Archmage’s Charm: Eat Your Heart Out, Threads Of Disloyalty

Countering spells, drawing cards, taking control of cheap permanents: what’s not to love about Archmage’s Charm? Ben Friedman wants to make the most of this triple-blue Modern Horizons preview!

Ever Snapcaster Mage’d a Threads of Disloyalty? Seems pretty broken, no?

Ever stolen a Hardened Scales or an Aether Vial with Threads of Disloyalty? You’re about to get your chance.

Archmage’s Charm is the Threads of Disloyalty we never knew we needed, and boy does it ever knock it out of the park. This card could fundamentally change the incentives surrounding threat selection in Modern deckbuilding and might even help promote the long-overdue slowing-down of Modern we’ve been waiting for.

Where is Archmage’s Charm playable? Merfolk, sure, but let’s first try to think about archetypes that already have a top-tier pedigree in the format. No offense to my fishy aficionados; obviously this card is playable in one of Modern’s mono-blue archetypes.

Azorius Control already accommodates Cryptic Command, so Archmage’s Charm is certainly a permissible inclusion (though on Turn 3, it might be a bit of a tall order to cast every single time). Folks have already played Esper Charm on the far fringes of the format in Esper Control, and Archmage’s Charm is a clear upgrade from that card. Raw card advantage will be more important than ever for an Azorius deck with access to Force of Negation, so having your interactive spells double as Divinations is paramount. Of course, if you’re going to be a control deck, the two interactive modes of Archmage’s Charm are as good as it gets. Plus, you’re a Snapcaster Mage deck, and one of the biggest appeals of this card is the fact that it’s a unique effect to put on an instant. Flashing back the Charm to steal another permanent is just too adorable.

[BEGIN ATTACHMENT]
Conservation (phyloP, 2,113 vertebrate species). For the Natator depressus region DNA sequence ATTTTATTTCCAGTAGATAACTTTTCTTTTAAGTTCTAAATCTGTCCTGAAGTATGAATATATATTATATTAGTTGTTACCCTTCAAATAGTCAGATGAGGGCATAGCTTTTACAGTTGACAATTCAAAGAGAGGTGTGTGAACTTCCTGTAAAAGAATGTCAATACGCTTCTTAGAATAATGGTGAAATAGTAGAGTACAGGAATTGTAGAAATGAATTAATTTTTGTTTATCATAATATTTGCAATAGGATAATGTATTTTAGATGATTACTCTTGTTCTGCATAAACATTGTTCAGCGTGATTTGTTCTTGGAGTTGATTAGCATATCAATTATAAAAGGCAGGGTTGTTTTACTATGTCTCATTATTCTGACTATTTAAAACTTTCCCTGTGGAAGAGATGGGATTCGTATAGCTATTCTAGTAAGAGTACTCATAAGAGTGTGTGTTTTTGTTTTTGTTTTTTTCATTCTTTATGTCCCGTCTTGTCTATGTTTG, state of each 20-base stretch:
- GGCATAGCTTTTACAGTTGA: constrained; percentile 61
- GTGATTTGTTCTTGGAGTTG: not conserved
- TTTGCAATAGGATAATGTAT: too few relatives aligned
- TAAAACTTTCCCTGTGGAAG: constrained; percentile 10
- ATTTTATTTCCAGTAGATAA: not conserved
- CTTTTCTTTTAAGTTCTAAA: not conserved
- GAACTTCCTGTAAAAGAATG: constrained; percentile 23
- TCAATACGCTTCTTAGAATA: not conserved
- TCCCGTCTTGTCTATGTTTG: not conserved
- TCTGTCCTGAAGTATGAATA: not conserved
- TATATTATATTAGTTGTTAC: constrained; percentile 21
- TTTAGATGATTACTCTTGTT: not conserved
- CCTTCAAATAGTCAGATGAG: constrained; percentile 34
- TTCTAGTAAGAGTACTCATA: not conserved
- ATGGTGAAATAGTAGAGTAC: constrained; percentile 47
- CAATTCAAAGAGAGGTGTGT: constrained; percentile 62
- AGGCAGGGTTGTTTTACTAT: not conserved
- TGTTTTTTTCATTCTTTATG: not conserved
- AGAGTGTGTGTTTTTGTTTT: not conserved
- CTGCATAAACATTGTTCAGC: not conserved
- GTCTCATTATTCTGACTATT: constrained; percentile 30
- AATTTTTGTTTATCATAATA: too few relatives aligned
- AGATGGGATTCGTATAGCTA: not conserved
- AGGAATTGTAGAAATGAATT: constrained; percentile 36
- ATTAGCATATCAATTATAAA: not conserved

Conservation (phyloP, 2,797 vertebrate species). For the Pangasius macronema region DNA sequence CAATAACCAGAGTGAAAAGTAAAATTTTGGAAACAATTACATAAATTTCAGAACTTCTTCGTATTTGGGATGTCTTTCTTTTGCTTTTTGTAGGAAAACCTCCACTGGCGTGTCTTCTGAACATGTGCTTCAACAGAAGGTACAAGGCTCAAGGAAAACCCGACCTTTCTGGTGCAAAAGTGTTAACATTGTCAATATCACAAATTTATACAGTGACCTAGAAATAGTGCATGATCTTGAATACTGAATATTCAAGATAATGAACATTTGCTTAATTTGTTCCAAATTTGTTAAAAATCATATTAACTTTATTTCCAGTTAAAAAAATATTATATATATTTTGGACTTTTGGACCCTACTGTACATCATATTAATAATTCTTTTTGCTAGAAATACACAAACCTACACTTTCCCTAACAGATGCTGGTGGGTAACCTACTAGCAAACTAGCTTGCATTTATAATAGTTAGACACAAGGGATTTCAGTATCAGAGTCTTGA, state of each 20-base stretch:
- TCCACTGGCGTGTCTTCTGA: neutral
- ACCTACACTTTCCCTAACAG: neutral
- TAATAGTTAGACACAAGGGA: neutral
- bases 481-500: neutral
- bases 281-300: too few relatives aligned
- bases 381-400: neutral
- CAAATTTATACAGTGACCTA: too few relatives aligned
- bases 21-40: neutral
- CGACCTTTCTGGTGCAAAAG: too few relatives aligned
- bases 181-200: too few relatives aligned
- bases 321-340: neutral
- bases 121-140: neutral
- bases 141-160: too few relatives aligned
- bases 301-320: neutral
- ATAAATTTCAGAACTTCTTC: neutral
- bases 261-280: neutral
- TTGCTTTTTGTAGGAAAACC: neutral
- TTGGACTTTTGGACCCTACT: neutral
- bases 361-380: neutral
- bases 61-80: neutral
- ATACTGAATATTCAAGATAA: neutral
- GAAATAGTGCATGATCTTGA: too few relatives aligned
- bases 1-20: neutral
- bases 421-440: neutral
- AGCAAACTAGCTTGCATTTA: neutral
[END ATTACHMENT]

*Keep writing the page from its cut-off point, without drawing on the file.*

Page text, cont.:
And yes, as a Death’s Shadow pundit, an instant-speed way to steal my precious 9/9 scares the bejeezus out of me. The Azorius matchup was never easy, per se, but now it’s downright terrifying. There are only so many Stubborn Denials in the world, and more and more must-counter spells in the matchup!

Izzet Phoenix is another archetype that can support the triple-blue requirement of Archmage’s Charm, using it to improve the Humans and Hardened Scales matchups while increasing counterspell density against Azorius Control. It’s unclear if a card like Narset, Parter of Veils or Saheeli, Sublime Artificer is going to be more meaningful as a three-mana play in the matchup, but Archmage’s Charm is an easy card to sideboard in regardless of matchup, and a Cancel / Inspiration split card is just good enough to make the cut after sideboard.

Of course, how could an article with a triple-blue preview card fail to acknowledge Dimir Faeries/Dimir Control? I guarantee you, Yuuta Takahashi will go deep in another Modern event at some point this year with an Archmage’s Charm or two in his list, stealing Noble Hierarchs and countering spells all day long. And why wouldn’t he? With Humans being one of Faeries’s traditionally tougher matchups, a card that turns some of the most explosive cards in the list into a liability is just the ticket to shifting the matchup back towards the slower deck. Yuuta already uses one of the most under-exploited cards in Modern for punishing one-drops in Spellstutter Sprite, so making the deck more blue-heavy and even more dominating against ones is just a beautiful evolution.